A provision in Obamacare would collect a fee from health insurance companies and third-party administrators (TPAs) of administrative services only (ASO a.k.a. self-insured) group health plans, to fund a reinsurance program to help “stabilize” premiums available through the exchanges. A significant number of unions are self-insured. Unions were pissed they had to pay this fee of between $60 and $80 per insured (now said to start at $63 and reduce in following years), and as recently as last week were demanding President Obama change the law. Obama caved.
The Obama administration sneaked in a rule that would let some labor unions off the hook for an ObamaCare tax.
After publicly rejecting the unions’ request for an exemption, the Department of Health and Human Services last week quietly gave the unions a pass on what would have been a massive tax hit.
The tax, known as the reinsurance fee, requires self-insured organizations, such as unions and some large companies, to pay $63 for each covered member and an additional $63 for each additional family member on a health plan.
The fee was expected to raise $25 billion over three years, with the funds going to insurance companies to offset the cost of covering pre-existing conditions and other mandatory benefits.
Another friggin’ back-door waiver deal. The first year (2014) they were to pay $63, then pay $42 in 2015 and $26 in 2016. After that, they said the reinsurance fee – designed as a start-up tax to help get things going – would go away after three payments. It is certainly true this waiver may not be exclusive to unions. More from Kaiser Health News.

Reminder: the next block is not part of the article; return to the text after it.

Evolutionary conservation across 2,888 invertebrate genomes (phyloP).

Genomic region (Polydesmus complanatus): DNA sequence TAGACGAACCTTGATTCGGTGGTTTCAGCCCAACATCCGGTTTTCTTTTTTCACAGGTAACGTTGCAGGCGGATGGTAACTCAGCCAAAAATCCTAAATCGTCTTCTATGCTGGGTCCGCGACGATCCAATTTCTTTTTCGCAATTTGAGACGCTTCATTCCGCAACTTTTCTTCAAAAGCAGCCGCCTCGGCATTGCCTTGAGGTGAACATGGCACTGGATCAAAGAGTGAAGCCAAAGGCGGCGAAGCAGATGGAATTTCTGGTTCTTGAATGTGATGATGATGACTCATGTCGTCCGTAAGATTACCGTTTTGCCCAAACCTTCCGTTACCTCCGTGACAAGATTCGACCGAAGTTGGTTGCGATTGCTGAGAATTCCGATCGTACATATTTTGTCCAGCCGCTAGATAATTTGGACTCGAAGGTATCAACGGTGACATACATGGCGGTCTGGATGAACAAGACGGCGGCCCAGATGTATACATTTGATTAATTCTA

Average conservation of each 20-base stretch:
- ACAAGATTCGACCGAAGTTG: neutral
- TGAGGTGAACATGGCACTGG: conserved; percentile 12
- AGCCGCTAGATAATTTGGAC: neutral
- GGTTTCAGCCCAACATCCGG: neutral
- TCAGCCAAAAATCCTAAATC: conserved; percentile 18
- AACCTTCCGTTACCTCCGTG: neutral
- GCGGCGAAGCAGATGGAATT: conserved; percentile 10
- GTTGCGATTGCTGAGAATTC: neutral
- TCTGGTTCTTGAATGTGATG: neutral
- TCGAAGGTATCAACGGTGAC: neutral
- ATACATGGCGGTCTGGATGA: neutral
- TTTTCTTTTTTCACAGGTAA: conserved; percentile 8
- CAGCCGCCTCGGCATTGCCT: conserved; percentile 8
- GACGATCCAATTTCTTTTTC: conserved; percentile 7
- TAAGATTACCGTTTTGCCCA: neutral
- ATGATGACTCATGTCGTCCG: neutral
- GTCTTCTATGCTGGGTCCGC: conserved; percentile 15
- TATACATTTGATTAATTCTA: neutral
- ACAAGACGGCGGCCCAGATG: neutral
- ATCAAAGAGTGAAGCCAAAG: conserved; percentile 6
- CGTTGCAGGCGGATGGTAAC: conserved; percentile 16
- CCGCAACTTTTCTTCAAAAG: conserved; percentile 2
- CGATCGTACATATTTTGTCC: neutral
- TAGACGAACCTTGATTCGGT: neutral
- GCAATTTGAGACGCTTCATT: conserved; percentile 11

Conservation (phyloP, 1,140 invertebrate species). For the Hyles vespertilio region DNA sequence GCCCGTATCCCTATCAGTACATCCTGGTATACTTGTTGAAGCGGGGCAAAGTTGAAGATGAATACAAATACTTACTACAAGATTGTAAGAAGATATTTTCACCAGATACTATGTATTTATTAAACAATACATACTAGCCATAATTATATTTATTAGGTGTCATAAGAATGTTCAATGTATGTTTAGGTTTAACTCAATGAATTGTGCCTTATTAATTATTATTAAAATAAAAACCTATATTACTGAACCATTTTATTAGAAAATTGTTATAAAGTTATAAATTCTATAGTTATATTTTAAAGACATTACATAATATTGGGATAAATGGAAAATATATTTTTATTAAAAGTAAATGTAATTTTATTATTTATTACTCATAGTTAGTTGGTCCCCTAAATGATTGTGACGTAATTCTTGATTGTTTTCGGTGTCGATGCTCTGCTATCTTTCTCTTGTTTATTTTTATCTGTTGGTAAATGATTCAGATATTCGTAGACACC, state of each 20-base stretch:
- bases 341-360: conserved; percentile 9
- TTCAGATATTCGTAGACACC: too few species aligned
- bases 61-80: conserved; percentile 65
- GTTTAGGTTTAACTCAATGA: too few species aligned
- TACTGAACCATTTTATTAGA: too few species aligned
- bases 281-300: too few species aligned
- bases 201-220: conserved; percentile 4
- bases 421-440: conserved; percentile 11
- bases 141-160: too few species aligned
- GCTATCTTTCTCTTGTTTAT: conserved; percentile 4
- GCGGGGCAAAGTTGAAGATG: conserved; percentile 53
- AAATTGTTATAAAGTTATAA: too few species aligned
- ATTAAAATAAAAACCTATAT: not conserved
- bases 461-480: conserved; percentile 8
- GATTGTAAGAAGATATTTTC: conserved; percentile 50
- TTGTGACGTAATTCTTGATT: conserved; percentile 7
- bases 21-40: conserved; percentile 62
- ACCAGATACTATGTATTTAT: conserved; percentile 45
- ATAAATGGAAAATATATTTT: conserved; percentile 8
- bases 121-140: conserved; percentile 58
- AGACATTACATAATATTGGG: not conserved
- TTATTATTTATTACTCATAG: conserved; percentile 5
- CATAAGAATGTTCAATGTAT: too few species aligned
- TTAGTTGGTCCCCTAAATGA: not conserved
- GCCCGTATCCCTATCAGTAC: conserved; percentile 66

Weeks after denying labor’s request to give union members access to health-law subsidies, the Obama administration is signaling it intends to exempt some union plans from one of the law’s substantial taxes.
Buried in rules issued last week is the disclosure that the administration will propose exempting “certain self-insured, self-administered plans” from the law’s temporary reinsurance fee in 2015 and 2016.
That’s a description that applies to many Taft-Hartley union plans acting as their own insurance company and claims processor, said Edward Fensholt, a senior vice president at Lockton Cos., a large insurance broker.
You’ll only see the section of the Federal Register, Vol. 78, No. 210 released on Oct. 30 referenced right here at RVO. My emphasis added.
C. Part 153—Standards Related to Reinsurance, Risk Corridors, and Risk Adjustment Under the Affordable Care Act
In the proposed rule, we proposed certain provisions related to program integrity for State-operated risk adjustment and reinsurance programs, including provisions governing reporting requirements and restricting the use of reinsurance funds for administrative expenses. In addition, we proposed record retention standards for States operating risk adjustment, for contributing entities, and for reinsurance-eligible plans when HHS operates reinsurance on behalf of a State. We intend to propose additional standards related to the oversight of the premium stabilization programs in future regulations and guidance.
We also note that, to alleviate the upfront burden of the reinsurance contributions, we intend to propose in future rulemaking to collect reinsurance contributions in two installments—the reinsurance contributions for reinsurance payments and administrative expenses would be collected at the beginning of the calendar year following the applicable benefit year, and the contributions for payments to the U.S. Treasury would be collected at the end of the calendar year following the applicable benefit year. We also intend to propose in future rulemaking to exempt certain self-insured, self-administered plans from the requirement to make reinsurance contributions for the 2015 and 2016 benefit years.
What do they mean by certain self-insured, self-administered plans? Will some get the deal and others not? Even though the law was passed forty-three months ago, we still don’t know what’s in it.